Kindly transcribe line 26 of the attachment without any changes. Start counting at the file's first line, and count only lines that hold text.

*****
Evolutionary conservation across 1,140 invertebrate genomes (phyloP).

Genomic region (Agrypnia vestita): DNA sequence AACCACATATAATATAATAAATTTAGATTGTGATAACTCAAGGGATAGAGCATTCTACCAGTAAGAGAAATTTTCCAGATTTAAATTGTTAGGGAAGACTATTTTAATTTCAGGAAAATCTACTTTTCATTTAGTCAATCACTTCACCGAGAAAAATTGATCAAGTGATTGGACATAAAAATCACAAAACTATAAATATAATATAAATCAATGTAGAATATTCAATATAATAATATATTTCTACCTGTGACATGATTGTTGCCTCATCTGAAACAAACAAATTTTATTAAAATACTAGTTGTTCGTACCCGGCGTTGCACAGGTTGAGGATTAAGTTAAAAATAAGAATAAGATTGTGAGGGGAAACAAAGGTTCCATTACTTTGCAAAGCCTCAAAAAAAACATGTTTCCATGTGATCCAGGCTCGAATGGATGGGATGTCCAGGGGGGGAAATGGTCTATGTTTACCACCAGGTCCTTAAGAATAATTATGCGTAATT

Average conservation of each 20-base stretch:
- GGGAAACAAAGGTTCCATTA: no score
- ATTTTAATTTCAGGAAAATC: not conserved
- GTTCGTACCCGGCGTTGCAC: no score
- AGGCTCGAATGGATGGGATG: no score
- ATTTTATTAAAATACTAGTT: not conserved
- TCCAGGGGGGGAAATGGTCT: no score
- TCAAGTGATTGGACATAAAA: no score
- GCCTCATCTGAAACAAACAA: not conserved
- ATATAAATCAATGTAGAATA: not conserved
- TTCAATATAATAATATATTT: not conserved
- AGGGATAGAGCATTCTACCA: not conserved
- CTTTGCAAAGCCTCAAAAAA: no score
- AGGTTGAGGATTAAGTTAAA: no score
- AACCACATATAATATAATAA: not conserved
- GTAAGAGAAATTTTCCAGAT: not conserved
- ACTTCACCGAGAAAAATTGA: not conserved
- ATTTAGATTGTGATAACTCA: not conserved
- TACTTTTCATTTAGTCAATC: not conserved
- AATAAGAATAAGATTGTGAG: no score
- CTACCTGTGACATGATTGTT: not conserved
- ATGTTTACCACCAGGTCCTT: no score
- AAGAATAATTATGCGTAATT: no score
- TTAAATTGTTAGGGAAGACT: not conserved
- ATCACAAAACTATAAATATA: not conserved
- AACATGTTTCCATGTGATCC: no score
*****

- TTAAATTGTTAGGGAAGACT: not conserved